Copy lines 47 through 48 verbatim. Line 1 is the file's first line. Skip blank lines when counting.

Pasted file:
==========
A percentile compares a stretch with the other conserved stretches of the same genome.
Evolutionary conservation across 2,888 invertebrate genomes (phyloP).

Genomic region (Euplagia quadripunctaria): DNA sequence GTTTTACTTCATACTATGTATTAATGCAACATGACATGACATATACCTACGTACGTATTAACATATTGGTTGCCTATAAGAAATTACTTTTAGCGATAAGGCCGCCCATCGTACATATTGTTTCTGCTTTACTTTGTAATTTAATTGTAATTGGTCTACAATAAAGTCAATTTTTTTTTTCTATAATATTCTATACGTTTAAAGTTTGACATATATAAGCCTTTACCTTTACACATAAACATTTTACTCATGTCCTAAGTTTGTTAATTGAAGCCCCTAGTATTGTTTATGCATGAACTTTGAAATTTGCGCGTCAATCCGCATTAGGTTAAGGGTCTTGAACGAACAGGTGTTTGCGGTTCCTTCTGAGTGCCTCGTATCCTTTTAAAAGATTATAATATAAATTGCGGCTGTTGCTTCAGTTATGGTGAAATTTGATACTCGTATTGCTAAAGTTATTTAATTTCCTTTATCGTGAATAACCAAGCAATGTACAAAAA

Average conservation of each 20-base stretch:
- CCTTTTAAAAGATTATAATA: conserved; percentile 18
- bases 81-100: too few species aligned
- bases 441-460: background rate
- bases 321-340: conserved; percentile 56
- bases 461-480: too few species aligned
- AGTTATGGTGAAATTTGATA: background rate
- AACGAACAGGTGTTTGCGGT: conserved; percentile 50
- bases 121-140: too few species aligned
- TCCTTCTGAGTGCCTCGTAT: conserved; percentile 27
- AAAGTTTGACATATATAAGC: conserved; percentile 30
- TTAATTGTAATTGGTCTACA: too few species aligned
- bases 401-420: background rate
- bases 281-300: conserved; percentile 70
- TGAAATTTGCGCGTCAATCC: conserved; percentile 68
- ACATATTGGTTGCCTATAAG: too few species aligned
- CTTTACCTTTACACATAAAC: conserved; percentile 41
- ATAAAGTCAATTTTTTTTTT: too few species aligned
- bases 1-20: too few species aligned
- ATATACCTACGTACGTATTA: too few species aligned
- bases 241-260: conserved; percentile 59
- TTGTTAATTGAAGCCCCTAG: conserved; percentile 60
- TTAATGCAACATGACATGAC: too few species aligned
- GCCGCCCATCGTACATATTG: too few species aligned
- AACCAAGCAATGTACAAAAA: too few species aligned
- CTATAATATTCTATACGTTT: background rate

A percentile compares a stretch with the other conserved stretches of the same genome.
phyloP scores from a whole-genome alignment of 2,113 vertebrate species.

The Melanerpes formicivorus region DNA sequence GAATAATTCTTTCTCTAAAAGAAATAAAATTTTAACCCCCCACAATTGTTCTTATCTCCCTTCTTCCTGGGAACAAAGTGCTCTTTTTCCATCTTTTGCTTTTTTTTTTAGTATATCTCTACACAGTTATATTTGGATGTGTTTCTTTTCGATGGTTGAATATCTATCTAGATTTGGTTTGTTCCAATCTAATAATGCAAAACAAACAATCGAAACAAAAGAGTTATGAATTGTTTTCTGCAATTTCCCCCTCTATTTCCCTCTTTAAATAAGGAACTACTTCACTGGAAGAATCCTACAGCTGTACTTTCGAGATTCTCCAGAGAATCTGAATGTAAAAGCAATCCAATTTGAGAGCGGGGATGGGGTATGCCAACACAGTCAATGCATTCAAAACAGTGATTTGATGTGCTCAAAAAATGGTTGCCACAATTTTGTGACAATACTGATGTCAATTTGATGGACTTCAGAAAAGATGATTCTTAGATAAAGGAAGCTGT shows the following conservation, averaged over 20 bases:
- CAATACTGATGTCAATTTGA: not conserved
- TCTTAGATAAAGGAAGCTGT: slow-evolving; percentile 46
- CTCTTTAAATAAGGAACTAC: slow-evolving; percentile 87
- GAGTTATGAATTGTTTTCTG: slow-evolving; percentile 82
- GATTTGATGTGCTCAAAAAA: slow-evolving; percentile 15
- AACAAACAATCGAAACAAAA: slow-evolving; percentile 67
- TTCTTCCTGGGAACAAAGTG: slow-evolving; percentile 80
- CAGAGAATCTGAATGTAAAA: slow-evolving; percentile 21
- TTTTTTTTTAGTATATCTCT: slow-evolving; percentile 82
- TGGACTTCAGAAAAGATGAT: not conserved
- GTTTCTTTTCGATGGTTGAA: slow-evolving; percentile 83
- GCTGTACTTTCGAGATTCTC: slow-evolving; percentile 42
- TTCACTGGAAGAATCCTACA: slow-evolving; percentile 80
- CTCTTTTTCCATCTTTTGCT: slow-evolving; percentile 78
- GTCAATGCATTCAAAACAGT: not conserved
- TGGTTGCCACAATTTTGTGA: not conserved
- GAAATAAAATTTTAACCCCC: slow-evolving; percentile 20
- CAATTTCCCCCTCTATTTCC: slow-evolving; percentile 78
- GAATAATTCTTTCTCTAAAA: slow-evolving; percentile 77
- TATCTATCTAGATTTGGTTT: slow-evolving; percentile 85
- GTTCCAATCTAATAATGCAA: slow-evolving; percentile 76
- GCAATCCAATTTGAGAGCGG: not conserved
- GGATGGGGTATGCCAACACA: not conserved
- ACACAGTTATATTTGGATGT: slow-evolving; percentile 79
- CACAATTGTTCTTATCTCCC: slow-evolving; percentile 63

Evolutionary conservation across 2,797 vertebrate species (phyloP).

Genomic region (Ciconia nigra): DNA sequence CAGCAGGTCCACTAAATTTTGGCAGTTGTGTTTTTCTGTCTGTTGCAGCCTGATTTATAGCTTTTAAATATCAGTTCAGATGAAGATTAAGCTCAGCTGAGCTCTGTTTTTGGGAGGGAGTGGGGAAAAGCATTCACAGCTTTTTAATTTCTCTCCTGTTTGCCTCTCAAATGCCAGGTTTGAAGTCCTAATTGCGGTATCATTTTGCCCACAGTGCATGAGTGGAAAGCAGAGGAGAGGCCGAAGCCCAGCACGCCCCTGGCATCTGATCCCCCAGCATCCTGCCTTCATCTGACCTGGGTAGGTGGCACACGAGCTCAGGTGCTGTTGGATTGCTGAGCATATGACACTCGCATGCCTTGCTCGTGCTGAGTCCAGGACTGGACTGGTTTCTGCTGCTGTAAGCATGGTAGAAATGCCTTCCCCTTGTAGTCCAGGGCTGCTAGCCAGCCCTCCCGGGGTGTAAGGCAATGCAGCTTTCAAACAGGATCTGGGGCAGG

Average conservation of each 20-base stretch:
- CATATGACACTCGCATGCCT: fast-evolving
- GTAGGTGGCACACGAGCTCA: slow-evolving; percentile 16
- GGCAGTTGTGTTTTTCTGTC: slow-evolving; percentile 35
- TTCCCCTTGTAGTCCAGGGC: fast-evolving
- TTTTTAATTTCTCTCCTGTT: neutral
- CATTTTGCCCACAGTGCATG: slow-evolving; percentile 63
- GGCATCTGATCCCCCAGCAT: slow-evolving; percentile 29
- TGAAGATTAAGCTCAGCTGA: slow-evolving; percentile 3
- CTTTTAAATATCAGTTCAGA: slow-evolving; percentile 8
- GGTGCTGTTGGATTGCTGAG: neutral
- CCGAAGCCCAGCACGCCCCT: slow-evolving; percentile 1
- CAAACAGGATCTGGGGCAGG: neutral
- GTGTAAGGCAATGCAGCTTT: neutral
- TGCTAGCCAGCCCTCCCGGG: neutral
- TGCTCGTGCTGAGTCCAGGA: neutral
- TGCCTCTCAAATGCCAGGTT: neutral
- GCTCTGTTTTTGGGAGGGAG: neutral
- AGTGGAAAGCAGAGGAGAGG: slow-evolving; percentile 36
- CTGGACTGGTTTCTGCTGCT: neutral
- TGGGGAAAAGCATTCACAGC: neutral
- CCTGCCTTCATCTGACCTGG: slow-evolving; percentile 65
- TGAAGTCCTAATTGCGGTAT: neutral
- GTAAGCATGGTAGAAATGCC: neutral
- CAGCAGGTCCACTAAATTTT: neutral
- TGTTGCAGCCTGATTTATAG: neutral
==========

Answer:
- GTCAATGCATTCAAAACAGT: not conserved
- TGGTTGCCACAATTTTGTGA: not conserved